“We know that our past makes us respect our present and make better plans for our future,” Blades said. “We gain insight into the ways that we got here, we learn empathy, and we’re less likely to make mistakes in the future when we understand our history.”
Jeremy Johnson, president and CEO of the Historical Society of Palm Beach County, was excited that Yesteryear Village will be open year-round.
“It is a tremendous gem in the fabric of our community, and to strengthen our historic and our heritage resources in our county really does improve not only the quality of life for our young people, but for our residents and our visitors alike,” he said.
He noted that the Historical Society does many programs at Yesteryear Village. “I’m so excited that we’re going to have an opportunity to bring young people and our residents out to see this amazing place,” Johnson said.
Johnson added that many of the docents from the Richard and Pat Johnson Palm Beach County History Museum are now volunteers at Yesteryear Village. “Congratulations. It’s a pleasure to be here, and I look forward to a fabulous relationship,” he said.
Author, historian and lawyer Harvey E. Oyer III is a fifth-generation Palm Beach County resident. He is proud of the crucial mission of Yesteryear Village.
“If it was not for institutions like this one, and the one that Jeremy operates, and the many institutions that Rena is responsible for, we would not be educating the 1.4 million people, most of whom are from somewhere else, about who we are, what our culture is and what our history is,” Oyer said. “We are so fortunate to have this. We are one of really only two of these in Florida… Last year, we had 20,000 schoolchildren through this facility. That number is going to be substantially higher going forward thanks to this opportunity.”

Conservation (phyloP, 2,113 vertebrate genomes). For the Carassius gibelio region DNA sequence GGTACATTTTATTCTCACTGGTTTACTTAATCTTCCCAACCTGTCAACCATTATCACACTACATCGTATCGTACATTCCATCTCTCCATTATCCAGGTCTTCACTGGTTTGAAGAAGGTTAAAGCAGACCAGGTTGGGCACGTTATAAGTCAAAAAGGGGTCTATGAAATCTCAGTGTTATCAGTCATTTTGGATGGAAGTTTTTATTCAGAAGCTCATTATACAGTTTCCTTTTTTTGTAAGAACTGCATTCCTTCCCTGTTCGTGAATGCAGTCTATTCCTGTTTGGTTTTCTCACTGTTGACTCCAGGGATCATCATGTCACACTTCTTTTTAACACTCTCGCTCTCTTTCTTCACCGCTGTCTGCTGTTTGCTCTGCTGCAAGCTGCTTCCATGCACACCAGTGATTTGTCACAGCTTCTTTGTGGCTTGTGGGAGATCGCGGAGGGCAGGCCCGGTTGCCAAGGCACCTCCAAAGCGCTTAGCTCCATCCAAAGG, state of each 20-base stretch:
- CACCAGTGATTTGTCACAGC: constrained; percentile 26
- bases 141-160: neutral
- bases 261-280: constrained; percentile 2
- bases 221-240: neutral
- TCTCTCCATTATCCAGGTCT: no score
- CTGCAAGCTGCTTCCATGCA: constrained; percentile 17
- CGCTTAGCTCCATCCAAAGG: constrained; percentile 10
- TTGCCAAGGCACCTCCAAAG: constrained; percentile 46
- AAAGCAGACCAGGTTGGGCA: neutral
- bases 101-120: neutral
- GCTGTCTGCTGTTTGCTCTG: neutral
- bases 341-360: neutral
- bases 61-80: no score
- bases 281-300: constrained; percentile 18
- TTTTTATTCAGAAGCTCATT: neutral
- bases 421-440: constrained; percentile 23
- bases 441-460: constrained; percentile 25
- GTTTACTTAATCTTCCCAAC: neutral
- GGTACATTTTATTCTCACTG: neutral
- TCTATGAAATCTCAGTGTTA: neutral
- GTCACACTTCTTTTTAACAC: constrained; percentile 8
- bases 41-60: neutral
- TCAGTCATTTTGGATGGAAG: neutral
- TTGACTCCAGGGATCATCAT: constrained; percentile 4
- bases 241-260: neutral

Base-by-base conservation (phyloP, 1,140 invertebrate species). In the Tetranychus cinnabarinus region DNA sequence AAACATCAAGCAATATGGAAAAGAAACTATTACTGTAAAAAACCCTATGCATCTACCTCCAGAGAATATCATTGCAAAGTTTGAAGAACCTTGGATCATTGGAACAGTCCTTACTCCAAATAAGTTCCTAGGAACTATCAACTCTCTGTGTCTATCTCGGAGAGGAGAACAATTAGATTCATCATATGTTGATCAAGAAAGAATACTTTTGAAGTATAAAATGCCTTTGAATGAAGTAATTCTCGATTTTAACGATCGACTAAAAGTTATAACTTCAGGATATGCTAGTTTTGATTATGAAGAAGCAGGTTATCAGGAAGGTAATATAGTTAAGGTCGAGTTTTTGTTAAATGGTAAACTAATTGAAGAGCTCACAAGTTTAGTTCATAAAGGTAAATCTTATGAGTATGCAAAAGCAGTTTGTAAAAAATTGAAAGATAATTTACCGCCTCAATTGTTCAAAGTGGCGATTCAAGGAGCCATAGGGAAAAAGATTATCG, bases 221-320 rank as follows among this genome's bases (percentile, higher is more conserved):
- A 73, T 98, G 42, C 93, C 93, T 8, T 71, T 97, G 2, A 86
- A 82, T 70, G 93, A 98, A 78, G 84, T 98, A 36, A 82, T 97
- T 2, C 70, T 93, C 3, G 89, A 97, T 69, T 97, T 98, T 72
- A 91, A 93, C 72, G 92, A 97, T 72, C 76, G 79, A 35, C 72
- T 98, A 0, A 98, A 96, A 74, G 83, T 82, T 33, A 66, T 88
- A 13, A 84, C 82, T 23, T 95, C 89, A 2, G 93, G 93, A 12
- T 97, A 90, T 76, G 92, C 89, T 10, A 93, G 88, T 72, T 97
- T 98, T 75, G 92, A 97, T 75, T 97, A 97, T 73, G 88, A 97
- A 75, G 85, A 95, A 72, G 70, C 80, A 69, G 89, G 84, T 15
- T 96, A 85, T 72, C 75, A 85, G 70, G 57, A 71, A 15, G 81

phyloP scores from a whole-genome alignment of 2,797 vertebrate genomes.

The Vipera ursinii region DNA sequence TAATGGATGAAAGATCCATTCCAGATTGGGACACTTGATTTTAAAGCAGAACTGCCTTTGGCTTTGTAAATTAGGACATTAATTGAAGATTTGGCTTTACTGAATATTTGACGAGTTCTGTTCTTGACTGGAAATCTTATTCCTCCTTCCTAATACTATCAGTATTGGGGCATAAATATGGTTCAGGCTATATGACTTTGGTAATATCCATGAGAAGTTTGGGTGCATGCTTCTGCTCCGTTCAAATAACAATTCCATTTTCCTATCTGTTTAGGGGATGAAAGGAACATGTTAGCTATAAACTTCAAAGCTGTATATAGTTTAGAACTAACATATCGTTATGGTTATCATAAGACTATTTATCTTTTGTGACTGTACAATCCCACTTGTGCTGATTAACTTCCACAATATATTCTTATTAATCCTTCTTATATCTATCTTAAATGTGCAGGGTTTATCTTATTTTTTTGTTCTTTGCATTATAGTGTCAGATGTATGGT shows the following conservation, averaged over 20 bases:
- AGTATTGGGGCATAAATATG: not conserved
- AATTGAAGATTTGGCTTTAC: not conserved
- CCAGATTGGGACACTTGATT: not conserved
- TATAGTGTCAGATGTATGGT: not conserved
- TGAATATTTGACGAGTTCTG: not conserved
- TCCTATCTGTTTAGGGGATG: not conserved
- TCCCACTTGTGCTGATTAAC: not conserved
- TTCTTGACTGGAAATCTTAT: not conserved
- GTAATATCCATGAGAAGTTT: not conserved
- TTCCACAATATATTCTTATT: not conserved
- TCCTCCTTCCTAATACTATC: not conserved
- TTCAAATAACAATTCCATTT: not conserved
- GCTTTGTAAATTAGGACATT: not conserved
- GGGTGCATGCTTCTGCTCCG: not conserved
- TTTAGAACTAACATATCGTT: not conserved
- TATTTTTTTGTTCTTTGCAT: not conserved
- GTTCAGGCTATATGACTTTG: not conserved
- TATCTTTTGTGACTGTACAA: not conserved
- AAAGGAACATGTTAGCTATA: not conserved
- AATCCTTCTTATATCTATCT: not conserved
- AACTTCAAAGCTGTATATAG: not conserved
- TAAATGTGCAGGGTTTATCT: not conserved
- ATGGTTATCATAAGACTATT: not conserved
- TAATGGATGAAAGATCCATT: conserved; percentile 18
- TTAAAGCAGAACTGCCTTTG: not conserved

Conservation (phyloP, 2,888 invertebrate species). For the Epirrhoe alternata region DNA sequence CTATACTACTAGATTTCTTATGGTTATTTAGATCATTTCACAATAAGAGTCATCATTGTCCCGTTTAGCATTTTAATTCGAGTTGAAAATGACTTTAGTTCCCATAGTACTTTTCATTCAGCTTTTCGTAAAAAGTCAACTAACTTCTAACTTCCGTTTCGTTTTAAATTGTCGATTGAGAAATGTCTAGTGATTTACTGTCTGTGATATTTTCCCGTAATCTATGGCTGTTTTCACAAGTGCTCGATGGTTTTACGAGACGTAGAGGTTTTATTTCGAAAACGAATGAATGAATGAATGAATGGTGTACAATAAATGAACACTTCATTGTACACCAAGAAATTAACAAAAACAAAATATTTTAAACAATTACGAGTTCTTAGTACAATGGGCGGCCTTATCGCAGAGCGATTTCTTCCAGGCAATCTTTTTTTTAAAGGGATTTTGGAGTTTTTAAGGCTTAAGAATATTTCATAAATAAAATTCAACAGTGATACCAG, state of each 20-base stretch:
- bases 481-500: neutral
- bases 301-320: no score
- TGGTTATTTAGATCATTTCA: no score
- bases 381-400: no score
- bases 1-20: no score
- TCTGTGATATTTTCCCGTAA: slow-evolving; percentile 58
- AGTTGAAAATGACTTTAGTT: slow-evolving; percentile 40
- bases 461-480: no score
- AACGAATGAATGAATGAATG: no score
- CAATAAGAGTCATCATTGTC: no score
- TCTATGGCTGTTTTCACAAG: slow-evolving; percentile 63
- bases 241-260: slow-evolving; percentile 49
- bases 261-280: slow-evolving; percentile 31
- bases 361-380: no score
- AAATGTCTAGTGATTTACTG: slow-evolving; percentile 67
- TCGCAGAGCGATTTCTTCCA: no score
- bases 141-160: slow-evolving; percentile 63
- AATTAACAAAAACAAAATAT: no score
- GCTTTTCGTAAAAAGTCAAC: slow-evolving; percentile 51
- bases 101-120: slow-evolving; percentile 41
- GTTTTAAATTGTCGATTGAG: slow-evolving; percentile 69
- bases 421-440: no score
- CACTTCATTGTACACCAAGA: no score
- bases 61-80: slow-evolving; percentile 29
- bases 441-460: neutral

Teaching children to care about Florida, he said, is imperative, and Yesteryear Village is one of the ways to teach children about the culture and history of Florida.
Rick Vymlatil, president and CEO of the South Florida Fair, thanked everyone for attending, giving kudos to the numerous volunteers in the audience.
“Those are the folks, many of them, who have kept the village alive since it first opened in 1990,” he said. “Thank you again for being here. Please tell everybody you see about the village being open; it’s a fine little treasure.”
Vymlatil suggested that visitors talk to the docents and volunteers, and explore the new Yesteryear Village boardwalk that starts by the bait and tackle shop.
“Imagine what it was like in Florida without any air conditioning,” he said. “When you walk that boardwalk and you see the wonderful vegetation, you kind of get an idea of what Florida looked like before we all got here.”
Yesteryear Village “Mayor” Chris Monteleone thanked everyone for coming out.
“I hope you enjoy your experience here at Yesteryear Village,” he said.
For more information, visit www.southfloridafair.com.